arguably based on old Basque "azenari", 'fox' (modern Basque "azeri", cf. old Basque "Zenarrutza" vs. modern Basque "Ziortza").[3]:63 The non-patronymic, descriptive Basque naming tradition came to a halt when in the 16th century Catholic Church tightened regulations to Christianize practices that didn't stick to the Church's orthodoxy (cf. given name Ochanda, 'female wolf', in Vitoria-Gasteiz still in the 16th century).[clarification needed] Thereafter, Romance first names were imposed, while surnames went on to express place descriptions (e.g. "Luzuriaga", 'place of white earth') and parental origin (e.g. "Marinelarena", 'the sailor's son')[3]:83, 126 for the most part. The patronymics are derived from the father through the suffix -ez, -oz, -iz or -az which means 'of'. The Basque language also expresses family links with the genitive suffix -(r)ena, e.g. Perurena, Arozena, etc., meaning 'belonging to'. Upper nobility[edit] The first king of Navarre, Íñigo Arista of Pamplona, is said to hail from the lineage of Iñigo
Iñigo
(Eneko). While the use of -ez was the norm amongst the monarchs of Pamplona and the Lords of Biscay, the first record we have of the use of -ez in the monarchs of Leon is through the consort queens from Navarre: Jimena of Asturias, Oneca of Pamplona or Urraca Fernández. Marital alliances between the Christian kingdoms of Leon and Navarre were typical in the 9th, 10th and 11th centuries in order to protect themselves from the southern Islamic attacks. Proof is the fact that the king Alfonso V of León
Alfonso V of León
was mainly of Basque-Navarrese origin through his mother Elvira García and his paternal grandmother Urraca Fernández. On the other hand, the first king of Aragón, Ramiro I of Aragon, was son of Sancho III of Navarre, grandson of García Sánchez II of Pamplona and great-grandson of Sancho Garcés II of Pamplona, all of them kings of Navarre
Navarre
who used the suffix -ez and that could have introduced it in this region. As a result of the Reconquista, the Douro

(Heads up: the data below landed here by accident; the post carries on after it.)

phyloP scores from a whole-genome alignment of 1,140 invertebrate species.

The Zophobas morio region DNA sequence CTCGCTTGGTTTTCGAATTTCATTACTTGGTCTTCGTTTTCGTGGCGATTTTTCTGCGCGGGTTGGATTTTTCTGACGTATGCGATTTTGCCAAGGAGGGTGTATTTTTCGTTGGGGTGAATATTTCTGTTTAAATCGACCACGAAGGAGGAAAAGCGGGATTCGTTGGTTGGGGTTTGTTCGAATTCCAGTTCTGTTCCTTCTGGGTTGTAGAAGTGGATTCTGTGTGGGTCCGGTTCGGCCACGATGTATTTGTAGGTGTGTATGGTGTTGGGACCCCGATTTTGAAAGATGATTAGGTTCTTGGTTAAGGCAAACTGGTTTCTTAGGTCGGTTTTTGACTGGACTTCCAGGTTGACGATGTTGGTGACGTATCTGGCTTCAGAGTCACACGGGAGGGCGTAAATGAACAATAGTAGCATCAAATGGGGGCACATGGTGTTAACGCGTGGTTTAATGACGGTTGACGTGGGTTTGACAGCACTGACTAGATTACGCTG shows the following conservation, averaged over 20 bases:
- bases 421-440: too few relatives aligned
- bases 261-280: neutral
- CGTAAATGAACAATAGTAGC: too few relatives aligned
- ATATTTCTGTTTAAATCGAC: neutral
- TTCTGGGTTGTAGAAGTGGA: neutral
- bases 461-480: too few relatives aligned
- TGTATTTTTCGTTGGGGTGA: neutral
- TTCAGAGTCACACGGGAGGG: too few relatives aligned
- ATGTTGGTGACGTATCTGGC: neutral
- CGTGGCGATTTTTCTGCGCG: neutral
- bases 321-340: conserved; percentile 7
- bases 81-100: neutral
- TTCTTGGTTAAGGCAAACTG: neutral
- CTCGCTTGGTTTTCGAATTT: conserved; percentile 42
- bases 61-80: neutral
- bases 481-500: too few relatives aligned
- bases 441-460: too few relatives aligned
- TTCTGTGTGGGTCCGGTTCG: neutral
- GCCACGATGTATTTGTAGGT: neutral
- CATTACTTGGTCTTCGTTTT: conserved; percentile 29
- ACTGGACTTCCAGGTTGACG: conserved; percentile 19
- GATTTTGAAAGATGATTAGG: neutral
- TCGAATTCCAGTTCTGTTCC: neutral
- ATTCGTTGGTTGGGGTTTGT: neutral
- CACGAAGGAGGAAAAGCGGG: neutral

Douro
basin was repopulated, most probably by people mainly coming from Navarre, Biscay, Cantabria or Alava, who used the suffix -ez. Furthermore, it is possible that many of the most common patronymic Spanish surnames
Spanish surnames
are not only of Basque-Navarrese origin, but also of royal and aristocratic background. It is logical to assume that the royal families from Leon, Navarre, Aragón and the aristocracy of Biscay, Alava
Alava
or La Rioja would have had larger numbers of offspring than the regular population given their greater financial means and longer life expectancy.[4] Grammar and orthography[edit] The grammar of the patronymic endings -ez, -iz or -oz is very similar to that of their use to denote origin or content such as egurrez (made of wood), harriz (made of stone) or ardoz bete (full of wine). In Basque, -z is added to the end of the word if it ends in vowel (as in Muñoz, offspring of Munio) or -ez if the word ends in consonant (as in Antúnez, offspring of Anton). This grammar structure is not always the case in the patronymic surnames, e.g., González, offspring of Gonzalo. However, in documents of the 10th, 11th and 12th century linked to the Monastery of Santa Maria de Nájera, we find old versions of these surnames such as Galindoz, Enecoz, Albaroz, Ordonioz, Munioz de Alava
Alava
o Lopiz de Bizcaya. It is possible that the proper Basque grammar of the patronymic was lost as its use was extended south of the Basque country.[5] During the medieval period Basque names were written broadly following the spelling conventions of the official languages of the day, usually Spanish and French. The main differences lie in the way the relatively large number of Basque sibilants are spelled. These are especially hard to represent using French spelling conventions, so on the whole, the French spelling of Basque words in general tends to be harder to reconcile with the modern spellings and the pronunciation. Also, vowel-initial Basque surnames